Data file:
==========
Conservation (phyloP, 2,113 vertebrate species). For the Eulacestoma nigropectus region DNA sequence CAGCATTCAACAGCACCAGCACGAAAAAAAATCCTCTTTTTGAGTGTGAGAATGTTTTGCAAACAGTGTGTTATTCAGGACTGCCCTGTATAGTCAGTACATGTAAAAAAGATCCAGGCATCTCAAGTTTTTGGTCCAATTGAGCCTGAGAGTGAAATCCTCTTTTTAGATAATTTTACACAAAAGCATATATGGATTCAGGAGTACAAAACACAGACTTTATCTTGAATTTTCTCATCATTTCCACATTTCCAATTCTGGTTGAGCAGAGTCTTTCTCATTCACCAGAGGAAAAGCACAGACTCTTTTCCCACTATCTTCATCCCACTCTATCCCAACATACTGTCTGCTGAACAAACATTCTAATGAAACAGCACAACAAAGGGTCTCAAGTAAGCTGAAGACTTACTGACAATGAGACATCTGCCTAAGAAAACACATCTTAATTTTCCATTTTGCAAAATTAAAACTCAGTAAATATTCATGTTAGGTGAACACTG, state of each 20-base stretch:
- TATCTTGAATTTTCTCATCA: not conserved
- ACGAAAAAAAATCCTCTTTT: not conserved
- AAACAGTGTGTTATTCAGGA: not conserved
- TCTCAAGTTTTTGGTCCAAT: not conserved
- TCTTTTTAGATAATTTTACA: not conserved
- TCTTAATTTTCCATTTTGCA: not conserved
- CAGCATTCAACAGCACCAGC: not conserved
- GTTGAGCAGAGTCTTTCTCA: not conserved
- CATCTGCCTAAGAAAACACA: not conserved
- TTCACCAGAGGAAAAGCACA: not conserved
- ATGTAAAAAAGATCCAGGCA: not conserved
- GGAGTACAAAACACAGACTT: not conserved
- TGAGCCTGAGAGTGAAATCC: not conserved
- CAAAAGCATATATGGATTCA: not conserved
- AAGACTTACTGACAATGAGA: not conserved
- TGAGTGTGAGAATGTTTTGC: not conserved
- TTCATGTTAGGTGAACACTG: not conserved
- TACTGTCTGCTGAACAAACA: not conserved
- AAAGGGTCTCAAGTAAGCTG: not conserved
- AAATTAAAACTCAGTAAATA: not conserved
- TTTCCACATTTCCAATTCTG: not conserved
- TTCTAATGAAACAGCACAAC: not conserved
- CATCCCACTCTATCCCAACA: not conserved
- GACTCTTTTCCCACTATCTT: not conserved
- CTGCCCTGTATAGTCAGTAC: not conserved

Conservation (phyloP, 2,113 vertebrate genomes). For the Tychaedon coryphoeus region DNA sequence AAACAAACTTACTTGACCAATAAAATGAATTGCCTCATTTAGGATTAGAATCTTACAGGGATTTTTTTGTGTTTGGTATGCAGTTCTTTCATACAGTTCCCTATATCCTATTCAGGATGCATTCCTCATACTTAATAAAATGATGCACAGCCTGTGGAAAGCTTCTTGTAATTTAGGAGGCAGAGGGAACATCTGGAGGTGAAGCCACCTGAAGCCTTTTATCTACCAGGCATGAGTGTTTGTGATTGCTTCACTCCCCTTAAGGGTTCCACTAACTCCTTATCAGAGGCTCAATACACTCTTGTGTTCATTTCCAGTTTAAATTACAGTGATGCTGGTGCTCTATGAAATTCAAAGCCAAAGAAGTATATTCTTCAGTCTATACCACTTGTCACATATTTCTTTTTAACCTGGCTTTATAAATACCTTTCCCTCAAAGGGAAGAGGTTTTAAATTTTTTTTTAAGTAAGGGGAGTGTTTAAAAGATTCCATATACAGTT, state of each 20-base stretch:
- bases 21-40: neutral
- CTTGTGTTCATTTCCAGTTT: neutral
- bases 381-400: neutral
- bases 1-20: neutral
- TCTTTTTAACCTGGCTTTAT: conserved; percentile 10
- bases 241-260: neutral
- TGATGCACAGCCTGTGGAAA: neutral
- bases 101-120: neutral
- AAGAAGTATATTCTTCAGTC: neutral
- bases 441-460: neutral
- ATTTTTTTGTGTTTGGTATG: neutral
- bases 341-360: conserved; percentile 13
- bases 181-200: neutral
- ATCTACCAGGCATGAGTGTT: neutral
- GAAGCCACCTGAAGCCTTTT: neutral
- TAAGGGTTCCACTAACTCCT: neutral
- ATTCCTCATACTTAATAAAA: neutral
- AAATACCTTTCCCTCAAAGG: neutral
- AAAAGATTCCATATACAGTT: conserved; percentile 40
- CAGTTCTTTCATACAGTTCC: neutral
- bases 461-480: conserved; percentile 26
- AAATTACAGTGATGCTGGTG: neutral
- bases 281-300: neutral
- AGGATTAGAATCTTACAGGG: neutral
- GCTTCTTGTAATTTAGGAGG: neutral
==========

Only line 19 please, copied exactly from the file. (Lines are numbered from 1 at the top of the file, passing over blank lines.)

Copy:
- TACTGTCTGCTGAACAAACA: not conserved